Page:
No interest credit card offers
No Interest Credit Card Offers: Use Them Wisely
No interest credit card offers sound too good to be true. For those who use them wisely, no interest credit card offers are a cornerstone to good financial management. Yet there are people who use no interest credit card offers and then several months later find themselves in financial hot water. How can you embrace the former and avoid the latter? Here are three things to keep in mind:
1. Banks want to make money. Banks issue no interest credit card offers because they're placing a bet. Banks are betting that you'll sign up for the interest-free credit - which lasts for a certain number of months - and then fail to pay the balance. The result is the same whether you live in Los Angeles, Dallas, or Marshall MN, namely that you'll wind up paying an exorbitant interest on the balance. Banks want to get their money - if not now, then later. So make sure to keep current on your balance, or make sure to pay it off before the zero percent introductory rate expires.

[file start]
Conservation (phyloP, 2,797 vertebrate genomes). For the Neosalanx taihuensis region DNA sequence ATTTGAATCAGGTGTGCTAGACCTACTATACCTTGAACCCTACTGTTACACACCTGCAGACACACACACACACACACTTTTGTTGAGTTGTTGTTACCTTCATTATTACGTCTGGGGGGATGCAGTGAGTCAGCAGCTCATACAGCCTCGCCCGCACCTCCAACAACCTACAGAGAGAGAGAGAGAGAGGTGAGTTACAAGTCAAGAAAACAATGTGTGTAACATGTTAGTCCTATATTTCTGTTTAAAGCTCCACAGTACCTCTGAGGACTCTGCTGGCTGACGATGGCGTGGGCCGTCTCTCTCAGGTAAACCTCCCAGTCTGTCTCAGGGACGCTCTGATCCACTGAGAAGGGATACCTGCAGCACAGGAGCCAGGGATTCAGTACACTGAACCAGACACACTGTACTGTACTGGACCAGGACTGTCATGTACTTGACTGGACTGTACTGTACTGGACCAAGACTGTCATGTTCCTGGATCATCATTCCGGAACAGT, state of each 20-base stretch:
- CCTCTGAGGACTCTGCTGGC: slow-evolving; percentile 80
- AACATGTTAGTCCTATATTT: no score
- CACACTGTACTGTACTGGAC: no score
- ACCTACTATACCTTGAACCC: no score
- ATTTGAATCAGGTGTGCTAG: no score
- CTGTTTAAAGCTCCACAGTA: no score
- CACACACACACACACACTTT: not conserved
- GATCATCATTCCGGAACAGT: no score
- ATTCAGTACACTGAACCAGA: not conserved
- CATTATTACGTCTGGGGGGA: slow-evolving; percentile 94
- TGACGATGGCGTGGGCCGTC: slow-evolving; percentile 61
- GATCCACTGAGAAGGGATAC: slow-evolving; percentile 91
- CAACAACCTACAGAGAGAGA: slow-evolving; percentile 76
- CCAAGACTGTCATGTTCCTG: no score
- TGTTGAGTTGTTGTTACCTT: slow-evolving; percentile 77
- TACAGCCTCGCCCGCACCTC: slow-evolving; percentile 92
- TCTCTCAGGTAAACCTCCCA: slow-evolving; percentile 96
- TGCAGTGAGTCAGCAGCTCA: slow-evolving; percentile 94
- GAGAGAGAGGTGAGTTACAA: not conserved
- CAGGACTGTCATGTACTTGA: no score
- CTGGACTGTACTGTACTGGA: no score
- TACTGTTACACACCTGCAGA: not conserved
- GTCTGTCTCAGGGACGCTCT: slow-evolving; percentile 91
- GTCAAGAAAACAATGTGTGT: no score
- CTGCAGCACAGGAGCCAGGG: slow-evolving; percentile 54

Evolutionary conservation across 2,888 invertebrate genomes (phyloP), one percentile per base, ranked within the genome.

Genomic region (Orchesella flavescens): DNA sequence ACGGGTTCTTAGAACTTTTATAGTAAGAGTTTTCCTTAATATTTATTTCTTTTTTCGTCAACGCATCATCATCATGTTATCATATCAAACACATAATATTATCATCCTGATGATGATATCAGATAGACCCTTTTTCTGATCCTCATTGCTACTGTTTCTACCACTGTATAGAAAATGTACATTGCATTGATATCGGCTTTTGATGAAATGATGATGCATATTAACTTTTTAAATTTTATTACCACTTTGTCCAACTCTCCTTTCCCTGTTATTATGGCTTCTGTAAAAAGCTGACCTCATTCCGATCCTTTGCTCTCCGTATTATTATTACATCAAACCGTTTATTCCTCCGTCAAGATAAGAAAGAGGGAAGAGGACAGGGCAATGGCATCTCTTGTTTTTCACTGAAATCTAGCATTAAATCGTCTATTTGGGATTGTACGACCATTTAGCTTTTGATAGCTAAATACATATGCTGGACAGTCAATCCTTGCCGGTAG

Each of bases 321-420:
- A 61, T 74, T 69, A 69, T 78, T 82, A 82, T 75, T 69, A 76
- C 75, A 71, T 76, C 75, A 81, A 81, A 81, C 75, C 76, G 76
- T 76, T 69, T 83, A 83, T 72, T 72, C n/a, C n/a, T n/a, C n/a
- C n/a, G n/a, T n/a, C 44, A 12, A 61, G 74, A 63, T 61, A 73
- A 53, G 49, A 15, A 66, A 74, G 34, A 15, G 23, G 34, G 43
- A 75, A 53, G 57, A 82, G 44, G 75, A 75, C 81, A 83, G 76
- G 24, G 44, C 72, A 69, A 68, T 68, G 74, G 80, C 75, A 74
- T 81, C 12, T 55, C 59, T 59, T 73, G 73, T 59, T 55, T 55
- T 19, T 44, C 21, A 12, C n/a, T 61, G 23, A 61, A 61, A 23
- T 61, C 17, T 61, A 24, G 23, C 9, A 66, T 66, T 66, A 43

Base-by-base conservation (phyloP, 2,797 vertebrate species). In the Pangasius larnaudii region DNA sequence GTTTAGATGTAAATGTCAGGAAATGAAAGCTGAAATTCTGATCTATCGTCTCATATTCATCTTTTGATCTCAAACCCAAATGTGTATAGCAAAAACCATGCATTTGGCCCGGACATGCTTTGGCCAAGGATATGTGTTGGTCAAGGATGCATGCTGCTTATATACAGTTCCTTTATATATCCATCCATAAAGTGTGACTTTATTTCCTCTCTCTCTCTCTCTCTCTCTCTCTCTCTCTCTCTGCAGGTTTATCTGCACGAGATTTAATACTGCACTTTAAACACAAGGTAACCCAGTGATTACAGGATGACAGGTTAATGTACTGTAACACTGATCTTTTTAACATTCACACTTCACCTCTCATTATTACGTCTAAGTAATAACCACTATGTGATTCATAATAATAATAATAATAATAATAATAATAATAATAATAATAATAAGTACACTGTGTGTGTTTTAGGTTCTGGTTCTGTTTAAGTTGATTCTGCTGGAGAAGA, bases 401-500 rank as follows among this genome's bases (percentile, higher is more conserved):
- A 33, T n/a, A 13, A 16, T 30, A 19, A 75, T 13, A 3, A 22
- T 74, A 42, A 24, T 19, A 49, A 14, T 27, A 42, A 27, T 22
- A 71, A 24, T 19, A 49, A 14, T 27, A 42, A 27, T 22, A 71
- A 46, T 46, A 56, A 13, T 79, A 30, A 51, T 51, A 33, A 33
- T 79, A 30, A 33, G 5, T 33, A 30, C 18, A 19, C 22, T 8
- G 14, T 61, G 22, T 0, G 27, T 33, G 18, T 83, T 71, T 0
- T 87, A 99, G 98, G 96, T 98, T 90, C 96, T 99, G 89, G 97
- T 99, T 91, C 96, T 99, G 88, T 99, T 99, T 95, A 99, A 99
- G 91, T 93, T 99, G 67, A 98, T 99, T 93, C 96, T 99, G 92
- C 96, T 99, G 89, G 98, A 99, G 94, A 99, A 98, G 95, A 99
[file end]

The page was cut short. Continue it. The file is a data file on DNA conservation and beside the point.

2. Higher APRs often follow. No interest credit card offers are teasers. Before you jump at the chance to sign up for one, read the not-so-fine print. Check the annual percentage rate (APR) and compare it to your other credit cards. If the APR is higher than your other cards, pledge to stop using it after the introductory period. Ditto if the card carries an annual fee.
3. Balance transfers can backfire. No interest credit card offers, whether made from a local bank in Marshall MN or a national bank, can be used wisely when they're utilized to transfer balances from higher interest credit cards. But the strategy can backfire if the balance transfer fee turns out to be higher than the interest you'd pay on your other card, or if you don't pay off the transfer before the teaser rate expires.
Residents of [statetitle] and every other state should accept no interest credit card offers with their eyes wide open. These offers can be a dream come true - or a nightmare.